Lloyd Wells Barker was the son of Rufus Orrin and Ella Isadora Bushman Barker. He died at age 11 of chronic heart disease. Here is the little we know about this little boy.
From The Autobiography of Ella Isadora Bushman Barker (1884-1956)
On March 8th, our sixth child was born, another boy, but so cute. [Wells] He had red
hair. He just seemed like a little angel from heaven. He was born while the children were at school. Someone told Gladys that she had a little baby sister at home. She ran all the way home. When she found out it was a boy, she cried like her heart would break and would not look at him. She soon was loving him like the rest of us. That spring we sold our home in town to Melgaard and moved up to the farm. Orrin said if we made it on the farm he would have to get some chickens. We had always like having some. We had our cows and we had tried pigs, but with not much success. That summer he wanted to use his homestead right on some land over west of Hilltop. Grandpa was going to take him to Salt Lake to file on it. Grandpa found out that another fellow was going on the same day. When he came up, we left the children with Goldie and Clara and took Wells, the baby, with us.
I’ll take time now to tell what a time we had naming our baby. We had run out of
names. We had had too many boys. All our friends and relatives wrote a name on paper. We put them in a hat and drew for a name. Every time Orrin or I did not like it and we would have to draw again. At last we took Lloyd Wells, but I never did like it very well.
The winter before Eugene was two, Wells had pneumonia very bad. We were still out
on the farm when he took sick. We sent for Doctor Rigby. When he told us what it was we
could hardly believe it. We had Ann Vance come up to help me. Doctor Rigby told me to bath him off every two hours. We did that the rest of the day and all night and until about noon the next day. Then something seemed to tell me not to do it any more. I knew every time I listened to that prompting I was better off, so I told Ann we would not bath him any more. She was very angry with me and said if I was not going to do what the doctor told me to do there was no use for her to stay. I asked her to stay the rest of that day, anyway.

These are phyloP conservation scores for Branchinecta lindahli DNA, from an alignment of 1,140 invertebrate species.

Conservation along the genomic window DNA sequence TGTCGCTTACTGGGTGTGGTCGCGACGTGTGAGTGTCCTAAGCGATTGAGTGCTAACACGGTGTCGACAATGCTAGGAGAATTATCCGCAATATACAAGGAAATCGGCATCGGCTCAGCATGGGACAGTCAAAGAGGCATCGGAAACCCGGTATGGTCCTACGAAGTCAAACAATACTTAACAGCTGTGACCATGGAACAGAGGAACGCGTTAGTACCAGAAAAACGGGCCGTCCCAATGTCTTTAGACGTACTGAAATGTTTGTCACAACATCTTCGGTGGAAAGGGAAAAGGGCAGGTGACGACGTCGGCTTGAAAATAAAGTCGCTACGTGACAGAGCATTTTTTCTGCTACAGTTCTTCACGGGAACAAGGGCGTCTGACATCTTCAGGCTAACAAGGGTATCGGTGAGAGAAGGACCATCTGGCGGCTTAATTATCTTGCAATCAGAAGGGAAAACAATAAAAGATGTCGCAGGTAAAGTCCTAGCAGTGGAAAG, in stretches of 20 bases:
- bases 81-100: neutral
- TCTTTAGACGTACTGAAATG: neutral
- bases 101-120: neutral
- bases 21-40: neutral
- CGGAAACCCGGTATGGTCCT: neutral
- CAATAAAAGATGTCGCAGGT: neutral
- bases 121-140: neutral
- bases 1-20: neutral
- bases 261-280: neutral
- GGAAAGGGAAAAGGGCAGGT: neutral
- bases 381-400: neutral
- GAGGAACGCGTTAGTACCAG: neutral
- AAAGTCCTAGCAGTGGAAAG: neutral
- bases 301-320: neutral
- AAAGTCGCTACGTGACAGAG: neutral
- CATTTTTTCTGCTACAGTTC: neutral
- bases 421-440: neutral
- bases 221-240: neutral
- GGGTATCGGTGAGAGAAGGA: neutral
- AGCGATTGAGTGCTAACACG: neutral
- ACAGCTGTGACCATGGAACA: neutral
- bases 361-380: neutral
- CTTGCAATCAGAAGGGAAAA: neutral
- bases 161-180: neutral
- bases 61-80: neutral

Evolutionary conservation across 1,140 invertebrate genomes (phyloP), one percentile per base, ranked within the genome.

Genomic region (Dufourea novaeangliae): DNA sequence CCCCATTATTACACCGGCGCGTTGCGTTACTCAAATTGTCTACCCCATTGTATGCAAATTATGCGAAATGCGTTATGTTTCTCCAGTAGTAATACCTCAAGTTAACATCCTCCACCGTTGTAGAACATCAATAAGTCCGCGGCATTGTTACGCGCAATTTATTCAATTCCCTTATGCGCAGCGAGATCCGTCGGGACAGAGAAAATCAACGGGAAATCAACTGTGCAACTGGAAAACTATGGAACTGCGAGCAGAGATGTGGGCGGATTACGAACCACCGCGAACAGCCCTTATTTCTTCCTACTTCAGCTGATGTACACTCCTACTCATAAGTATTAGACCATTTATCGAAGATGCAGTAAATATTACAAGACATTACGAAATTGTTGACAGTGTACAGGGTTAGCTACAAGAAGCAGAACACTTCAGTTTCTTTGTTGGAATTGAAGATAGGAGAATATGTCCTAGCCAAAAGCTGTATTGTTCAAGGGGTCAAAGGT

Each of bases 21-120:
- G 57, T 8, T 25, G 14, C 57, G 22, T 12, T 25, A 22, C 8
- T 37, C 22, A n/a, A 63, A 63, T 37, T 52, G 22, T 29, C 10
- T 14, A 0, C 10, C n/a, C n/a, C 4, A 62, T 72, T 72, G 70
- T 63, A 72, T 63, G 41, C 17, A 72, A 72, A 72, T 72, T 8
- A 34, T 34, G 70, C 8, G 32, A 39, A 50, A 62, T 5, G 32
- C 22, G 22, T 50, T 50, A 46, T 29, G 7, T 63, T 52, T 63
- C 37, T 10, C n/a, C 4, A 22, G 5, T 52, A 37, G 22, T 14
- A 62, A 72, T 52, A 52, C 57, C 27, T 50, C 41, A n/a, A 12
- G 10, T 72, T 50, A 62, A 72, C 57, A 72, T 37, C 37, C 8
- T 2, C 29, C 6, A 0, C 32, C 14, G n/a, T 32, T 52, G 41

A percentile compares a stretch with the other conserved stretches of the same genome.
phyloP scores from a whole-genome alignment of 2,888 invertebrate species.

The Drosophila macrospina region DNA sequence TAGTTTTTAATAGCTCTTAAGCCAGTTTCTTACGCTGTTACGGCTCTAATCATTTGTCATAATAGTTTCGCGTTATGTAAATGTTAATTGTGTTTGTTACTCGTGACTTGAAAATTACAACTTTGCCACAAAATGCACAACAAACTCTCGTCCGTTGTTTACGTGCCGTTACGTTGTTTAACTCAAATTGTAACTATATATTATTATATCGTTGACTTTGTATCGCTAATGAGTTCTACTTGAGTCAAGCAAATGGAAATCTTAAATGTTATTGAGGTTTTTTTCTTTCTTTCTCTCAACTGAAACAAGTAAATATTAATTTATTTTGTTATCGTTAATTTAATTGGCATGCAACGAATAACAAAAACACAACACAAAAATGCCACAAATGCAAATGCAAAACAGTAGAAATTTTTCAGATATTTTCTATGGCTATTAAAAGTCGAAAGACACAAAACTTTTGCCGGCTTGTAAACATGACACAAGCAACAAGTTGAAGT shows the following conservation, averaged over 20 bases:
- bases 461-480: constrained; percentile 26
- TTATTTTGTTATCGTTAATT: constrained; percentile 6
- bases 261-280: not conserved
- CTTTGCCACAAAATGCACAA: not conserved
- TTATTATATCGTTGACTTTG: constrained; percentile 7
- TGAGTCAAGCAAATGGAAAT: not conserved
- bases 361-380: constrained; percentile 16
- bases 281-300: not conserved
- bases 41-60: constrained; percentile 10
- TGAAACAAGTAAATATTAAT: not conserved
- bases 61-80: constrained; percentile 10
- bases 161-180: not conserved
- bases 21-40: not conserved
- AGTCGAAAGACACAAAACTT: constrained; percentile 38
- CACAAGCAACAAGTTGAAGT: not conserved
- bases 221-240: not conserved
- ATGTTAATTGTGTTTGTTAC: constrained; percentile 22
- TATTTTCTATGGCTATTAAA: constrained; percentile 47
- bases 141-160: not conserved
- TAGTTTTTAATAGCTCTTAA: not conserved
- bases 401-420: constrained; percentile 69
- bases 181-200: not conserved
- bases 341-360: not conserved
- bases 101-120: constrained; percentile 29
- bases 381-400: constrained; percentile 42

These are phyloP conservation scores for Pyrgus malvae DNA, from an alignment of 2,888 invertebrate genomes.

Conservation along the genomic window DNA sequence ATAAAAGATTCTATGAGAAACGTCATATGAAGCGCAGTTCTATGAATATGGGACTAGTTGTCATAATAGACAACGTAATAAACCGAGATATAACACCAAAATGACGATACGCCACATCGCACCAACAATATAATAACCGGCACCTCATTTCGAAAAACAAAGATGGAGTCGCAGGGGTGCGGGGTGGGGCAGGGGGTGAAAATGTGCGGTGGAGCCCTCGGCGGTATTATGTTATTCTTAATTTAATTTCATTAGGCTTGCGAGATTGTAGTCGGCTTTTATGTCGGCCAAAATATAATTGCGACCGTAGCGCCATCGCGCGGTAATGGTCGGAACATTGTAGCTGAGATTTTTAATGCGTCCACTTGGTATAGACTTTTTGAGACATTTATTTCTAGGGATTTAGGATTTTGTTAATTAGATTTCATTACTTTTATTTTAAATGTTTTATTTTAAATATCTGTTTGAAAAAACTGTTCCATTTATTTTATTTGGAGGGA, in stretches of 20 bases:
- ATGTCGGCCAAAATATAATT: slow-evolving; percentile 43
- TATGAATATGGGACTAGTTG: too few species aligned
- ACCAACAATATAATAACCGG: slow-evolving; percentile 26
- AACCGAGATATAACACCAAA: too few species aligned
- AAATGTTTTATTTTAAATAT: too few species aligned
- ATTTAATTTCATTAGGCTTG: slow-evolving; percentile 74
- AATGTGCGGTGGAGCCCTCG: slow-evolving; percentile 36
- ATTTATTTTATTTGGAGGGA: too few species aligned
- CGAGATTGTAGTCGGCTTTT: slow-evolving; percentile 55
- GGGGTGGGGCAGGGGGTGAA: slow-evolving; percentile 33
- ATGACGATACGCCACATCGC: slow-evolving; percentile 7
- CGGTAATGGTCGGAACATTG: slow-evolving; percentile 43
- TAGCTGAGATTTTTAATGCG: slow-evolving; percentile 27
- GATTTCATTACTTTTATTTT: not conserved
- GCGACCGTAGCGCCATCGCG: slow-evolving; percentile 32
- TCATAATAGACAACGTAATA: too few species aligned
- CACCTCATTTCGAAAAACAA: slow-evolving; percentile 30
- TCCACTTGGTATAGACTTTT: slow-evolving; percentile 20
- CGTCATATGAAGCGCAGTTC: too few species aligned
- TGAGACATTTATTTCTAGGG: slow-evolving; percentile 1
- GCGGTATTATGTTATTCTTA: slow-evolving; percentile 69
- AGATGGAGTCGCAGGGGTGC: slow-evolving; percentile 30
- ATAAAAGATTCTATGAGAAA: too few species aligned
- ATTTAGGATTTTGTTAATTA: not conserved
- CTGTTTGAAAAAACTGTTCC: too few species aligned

It was not two hours after we stopped bathing him until his fever broke and he went
cold all over and for twelve hours we kept him wrapped in hot blankets. Ann knew then that I had been prompted to act as I did. I know the Lord will help us if we listen to that still small voice.
In the winter Wells had another hard sick spell and the doctor said that his heart was
very bad. It was hard for me because I knew just what it was to have a bad heart. He was so full of life and it was hard to hold him down.
In the spring we moved back on the farm and Gladys and Hugh stayed at our place in
town. Don, Wells, and Gene spent many happy hours together on the farm. They had a trail up through the cedars and almost every day they would go up through the cedars. But Wells got so he could not keep up with the other two and he would come back and sit down somewhere near me and say, “I love you, mother dear.” It was very hard for me to smile at him, knowing how he was feeling.
Bazil came down and wanted Don to go back with him to Park City so we let him go
and Gene stayed around close to the house to play with Wells.
One day Orrin took Wells and Gene over to the dry farm, twelve miles from the farm
and was going to stay a week, but Wells took very sick and he brought him home. His face was all swollen up and he could hardly see out of his eyes. For thirty-five days and nights we fought for his life, but lost and on August 21, 1926, he was still and free from pain. The Lord had taken him home. Through all those thirty-five days Orrin and I never took our clothes off, only to bath and put clean ones on. When we could see that he would not stay with us Hugh went to Park City for Don. He was to come back the next day but when he got there he came right back and arrived at the farm at six a.m., the morning before Wells died. Wells heard the car coming and he said, “Here comes Don.” I told him Hugh could not be back that soon but he said, “Well, he is” and he was. I will never forget the look between those two pals. I had always dressed the two boys alike and as soon as Gene was old enough, the three dressed alike.